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Buildings & Materials

Here’s the deal

Buildings contribute to greenhouse gas emissions through the electricity and energy used to power, heat and cool. In 2017, Georgia’s commercial and residential buildings were responsible for about 30% of the state’s emissions. We know that increasing energy efficiency in existing buildings can reduce electricity and energy demand. Drawdown aims to increase energy efficiency in existing buildings to reduce electricity and energy demand. This category also considers the emissions associated with materials, such as recyclables and hydrofluorocarbon refrigerants.


How do we get there?



Increases in industrial and commercial recycling, increased paper recycling and increased recycling at the community/household level are critical to getting our waste-to-landfill ratio down in Georgia.



Hydrofluorocarbons (HFCs) — the chemicals used to cool refrigerators and air conditioners — are an extremely potent greenhouse gas. Controlling leakages and replacing HFCs with alternative refrigerants as well as properly disposing of existing HFCs is a critical issue globally.



Buildings use electricity and natural gas for heating, ventilation, and cooling (HVAC), water heating, lighting, and to power appliances and electronic devices — up to 30% of greenhouse gases globally comes from these energy hogs. Retrofitting existing buildings to make them more efficient has tremendous potential to accelerate our progress.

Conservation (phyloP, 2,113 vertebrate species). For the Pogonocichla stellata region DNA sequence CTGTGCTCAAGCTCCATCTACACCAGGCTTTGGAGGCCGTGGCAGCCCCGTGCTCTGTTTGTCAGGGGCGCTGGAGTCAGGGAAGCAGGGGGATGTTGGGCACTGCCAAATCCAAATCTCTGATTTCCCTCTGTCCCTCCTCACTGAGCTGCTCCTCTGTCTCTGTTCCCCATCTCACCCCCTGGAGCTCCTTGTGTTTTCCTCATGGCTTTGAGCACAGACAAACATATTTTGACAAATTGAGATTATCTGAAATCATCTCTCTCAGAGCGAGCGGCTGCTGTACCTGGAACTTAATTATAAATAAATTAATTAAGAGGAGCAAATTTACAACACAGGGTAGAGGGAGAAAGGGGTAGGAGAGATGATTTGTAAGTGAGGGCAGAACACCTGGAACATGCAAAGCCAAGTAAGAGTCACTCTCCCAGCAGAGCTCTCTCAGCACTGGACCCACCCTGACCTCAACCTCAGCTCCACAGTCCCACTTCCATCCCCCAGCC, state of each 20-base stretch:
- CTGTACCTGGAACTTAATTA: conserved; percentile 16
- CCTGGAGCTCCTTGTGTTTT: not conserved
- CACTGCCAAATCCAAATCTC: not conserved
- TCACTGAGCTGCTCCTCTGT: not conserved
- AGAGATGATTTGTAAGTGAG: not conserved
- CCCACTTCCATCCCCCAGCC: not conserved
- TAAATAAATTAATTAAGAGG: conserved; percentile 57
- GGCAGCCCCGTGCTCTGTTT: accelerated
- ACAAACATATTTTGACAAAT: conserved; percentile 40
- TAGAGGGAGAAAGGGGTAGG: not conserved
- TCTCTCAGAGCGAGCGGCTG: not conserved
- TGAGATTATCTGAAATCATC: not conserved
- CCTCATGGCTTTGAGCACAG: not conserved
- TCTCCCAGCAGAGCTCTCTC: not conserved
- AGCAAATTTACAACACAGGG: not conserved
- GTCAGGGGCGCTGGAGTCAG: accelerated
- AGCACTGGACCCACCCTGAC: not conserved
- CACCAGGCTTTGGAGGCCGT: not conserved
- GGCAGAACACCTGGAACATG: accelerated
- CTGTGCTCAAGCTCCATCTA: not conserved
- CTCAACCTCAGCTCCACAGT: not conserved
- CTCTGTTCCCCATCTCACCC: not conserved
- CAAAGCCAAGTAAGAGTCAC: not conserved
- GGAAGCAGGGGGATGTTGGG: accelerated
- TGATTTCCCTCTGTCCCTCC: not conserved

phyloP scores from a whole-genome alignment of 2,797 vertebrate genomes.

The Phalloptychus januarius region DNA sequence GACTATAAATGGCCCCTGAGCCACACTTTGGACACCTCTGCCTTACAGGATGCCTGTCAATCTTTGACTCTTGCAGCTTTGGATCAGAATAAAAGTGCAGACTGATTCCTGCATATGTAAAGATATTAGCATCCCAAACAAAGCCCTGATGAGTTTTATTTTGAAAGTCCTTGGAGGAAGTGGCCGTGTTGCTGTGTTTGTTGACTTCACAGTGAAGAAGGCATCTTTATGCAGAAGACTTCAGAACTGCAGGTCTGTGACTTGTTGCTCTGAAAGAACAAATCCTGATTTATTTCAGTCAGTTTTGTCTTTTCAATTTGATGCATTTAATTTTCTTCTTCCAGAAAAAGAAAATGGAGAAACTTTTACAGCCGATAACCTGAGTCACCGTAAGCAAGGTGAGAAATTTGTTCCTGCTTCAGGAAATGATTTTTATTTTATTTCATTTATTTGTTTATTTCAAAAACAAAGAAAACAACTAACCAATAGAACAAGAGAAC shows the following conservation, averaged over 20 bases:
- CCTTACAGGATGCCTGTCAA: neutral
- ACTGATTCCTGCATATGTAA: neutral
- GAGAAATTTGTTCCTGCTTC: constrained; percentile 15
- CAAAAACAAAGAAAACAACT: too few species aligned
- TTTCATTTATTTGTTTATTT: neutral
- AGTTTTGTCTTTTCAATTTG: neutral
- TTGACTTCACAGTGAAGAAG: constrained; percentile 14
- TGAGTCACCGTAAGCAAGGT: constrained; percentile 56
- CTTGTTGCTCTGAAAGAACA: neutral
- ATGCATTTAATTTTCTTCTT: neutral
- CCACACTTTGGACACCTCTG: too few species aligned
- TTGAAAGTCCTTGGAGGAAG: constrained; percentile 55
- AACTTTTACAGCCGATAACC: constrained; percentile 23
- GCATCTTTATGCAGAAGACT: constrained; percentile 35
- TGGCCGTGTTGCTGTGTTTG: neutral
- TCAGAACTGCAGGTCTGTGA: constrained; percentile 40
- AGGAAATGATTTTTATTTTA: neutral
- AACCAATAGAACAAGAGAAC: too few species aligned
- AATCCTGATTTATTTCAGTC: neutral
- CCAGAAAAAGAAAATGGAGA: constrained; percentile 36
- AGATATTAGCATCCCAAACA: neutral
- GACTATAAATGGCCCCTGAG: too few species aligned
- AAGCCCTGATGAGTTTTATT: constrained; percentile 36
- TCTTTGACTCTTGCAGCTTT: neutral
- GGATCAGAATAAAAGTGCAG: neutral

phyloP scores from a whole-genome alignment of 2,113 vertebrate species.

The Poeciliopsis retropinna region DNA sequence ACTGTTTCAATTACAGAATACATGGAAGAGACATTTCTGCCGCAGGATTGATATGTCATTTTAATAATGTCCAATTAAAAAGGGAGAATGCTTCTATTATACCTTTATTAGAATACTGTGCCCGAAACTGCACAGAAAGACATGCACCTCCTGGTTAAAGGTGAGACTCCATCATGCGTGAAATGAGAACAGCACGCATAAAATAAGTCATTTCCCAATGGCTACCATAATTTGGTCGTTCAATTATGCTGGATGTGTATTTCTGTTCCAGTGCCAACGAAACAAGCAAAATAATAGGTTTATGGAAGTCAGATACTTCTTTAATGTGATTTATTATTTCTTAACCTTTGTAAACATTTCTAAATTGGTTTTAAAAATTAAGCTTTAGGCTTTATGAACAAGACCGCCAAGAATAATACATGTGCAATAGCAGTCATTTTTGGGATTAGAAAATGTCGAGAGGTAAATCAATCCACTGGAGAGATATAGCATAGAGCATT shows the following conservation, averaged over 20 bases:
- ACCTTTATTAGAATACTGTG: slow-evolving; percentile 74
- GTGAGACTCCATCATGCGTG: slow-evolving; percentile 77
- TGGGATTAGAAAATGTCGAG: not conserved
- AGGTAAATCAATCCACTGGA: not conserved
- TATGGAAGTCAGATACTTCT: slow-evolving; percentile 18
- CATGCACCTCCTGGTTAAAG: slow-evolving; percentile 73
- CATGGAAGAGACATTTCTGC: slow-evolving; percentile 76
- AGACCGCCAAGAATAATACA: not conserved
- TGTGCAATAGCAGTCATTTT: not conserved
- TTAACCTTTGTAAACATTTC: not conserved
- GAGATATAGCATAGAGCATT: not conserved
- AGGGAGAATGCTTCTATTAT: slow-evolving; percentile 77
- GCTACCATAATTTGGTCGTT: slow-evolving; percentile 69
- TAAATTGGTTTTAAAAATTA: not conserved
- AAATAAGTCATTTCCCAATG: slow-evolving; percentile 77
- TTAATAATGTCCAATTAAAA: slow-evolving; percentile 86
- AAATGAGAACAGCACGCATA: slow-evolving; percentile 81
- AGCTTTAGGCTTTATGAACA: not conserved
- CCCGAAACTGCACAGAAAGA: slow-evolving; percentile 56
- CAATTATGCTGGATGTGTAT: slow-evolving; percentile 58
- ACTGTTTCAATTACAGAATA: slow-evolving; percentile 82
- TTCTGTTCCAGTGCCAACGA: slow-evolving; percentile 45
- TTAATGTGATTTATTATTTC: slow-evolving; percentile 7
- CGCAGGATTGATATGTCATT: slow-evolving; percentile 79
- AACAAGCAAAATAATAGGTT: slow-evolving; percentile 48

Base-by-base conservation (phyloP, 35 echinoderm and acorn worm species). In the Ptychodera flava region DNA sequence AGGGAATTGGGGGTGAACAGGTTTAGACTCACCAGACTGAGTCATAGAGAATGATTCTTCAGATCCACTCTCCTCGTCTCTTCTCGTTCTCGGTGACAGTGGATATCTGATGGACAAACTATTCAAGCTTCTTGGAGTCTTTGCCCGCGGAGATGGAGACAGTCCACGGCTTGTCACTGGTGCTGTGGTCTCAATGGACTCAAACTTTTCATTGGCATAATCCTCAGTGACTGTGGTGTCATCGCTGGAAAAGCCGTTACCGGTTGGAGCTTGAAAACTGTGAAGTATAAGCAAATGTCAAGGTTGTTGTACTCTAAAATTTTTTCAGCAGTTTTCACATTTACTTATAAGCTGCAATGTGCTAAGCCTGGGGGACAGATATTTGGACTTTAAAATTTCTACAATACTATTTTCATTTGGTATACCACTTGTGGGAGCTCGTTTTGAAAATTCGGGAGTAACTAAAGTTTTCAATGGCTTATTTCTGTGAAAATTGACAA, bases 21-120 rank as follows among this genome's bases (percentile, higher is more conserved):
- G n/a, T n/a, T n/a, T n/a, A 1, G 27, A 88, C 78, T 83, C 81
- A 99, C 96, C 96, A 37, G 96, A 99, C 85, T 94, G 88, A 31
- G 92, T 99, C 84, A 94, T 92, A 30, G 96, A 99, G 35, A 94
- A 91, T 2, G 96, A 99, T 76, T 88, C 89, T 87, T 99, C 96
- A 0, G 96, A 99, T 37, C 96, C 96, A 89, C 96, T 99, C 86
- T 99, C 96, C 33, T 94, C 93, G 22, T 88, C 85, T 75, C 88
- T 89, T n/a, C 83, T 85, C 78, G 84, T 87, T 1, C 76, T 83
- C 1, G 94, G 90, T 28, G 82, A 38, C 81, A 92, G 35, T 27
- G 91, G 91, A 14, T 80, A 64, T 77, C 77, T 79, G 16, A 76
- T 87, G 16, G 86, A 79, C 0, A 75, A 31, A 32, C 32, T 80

How do we get there?

Here’s where we are

Recycling often uses less energy than producing a new good. Therefore, it is a powerful way to reduce emissions in Georgia. According to UGA Extension, as much as 28% of Georgia’s household waste sent to landfills could be recycled. That’s nearly 2 million tons!

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Here’s where we are

Stories & Studies

Frequently Asked Questions

Which industries dominate in Georgia’s building products?

According to the Georgia Forestry Commission, Georgia is a leader in paper and pulp products, with an economic output of $13.1 billion in 2018, representing almost 20,000 jobs and $1.8 billion in annual wages and salaries.

Why the focus on refrigerants?

One of the largest contributors to refrigerant leakage in Georgia are grocery and convenience store refrigeration systems. There are 958 grocery stores and over 6,000 gas, drug, and convenience stores in Georgia, accounting for about 1.9 MtCO2e leaked annually. Hydrofluorocarbons (HFCs) are a class of chemicals used in refrigerators, freezers, air conditioners, heat pumps, and to transfer heat in applications found throughout Georgia’s economy. We can find alternatives and manage existing HFCs better -- because 90 percent of refrigerant emissions happen at end of life, effective disposal of those currently in circulation is essential. After being carefully removed and stored, refrigerants can be purified for reuse or transformed into other less harmful chemicals.

What is our current recycling rate?

In 2011, Georgia recycled only approximately 0.7 million tons out of 10.6 million tons of MSW, or a recycling rate of about 6.6%. This is significantly below the U.S. average rate of 22.6% reported by the same study (Shin, 2014).

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